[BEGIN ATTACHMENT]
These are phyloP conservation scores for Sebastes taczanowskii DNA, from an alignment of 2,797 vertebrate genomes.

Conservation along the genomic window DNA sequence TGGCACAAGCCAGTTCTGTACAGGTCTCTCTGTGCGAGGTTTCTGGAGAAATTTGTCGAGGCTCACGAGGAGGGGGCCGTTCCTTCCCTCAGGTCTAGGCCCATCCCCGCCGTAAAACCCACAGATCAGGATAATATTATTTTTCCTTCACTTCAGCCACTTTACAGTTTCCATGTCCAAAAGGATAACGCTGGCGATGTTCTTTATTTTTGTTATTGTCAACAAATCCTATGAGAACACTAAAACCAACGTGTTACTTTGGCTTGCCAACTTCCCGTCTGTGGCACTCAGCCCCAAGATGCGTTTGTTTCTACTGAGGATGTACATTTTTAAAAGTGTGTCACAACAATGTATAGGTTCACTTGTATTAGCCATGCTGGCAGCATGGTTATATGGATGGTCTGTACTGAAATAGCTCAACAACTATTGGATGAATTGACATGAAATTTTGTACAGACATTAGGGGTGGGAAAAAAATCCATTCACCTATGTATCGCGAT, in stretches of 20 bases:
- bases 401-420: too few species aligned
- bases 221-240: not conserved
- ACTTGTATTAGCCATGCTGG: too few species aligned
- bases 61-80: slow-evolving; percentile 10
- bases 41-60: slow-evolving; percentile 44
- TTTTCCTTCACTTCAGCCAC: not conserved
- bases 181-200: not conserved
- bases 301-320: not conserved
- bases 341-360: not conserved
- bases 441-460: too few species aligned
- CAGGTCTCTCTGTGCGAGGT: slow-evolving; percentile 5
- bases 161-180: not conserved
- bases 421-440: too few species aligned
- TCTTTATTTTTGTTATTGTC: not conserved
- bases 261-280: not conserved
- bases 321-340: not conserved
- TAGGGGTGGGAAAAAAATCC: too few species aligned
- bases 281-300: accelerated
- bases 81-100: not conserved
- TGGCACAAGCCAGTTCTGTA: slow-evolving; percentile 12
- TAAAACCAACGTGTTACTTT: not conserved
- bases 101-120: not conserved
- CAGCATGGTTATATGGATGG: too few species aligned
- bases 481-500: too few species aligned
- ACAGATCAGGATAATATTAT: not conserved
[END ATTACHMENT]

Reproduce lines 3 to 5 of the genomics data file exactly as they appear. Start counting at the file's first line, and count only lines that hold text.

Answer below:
- bases 401-420: too few species aligned
- bases 221-240: not conserved
- ACTTGTATTAGCCATGCTGG: too few species aligned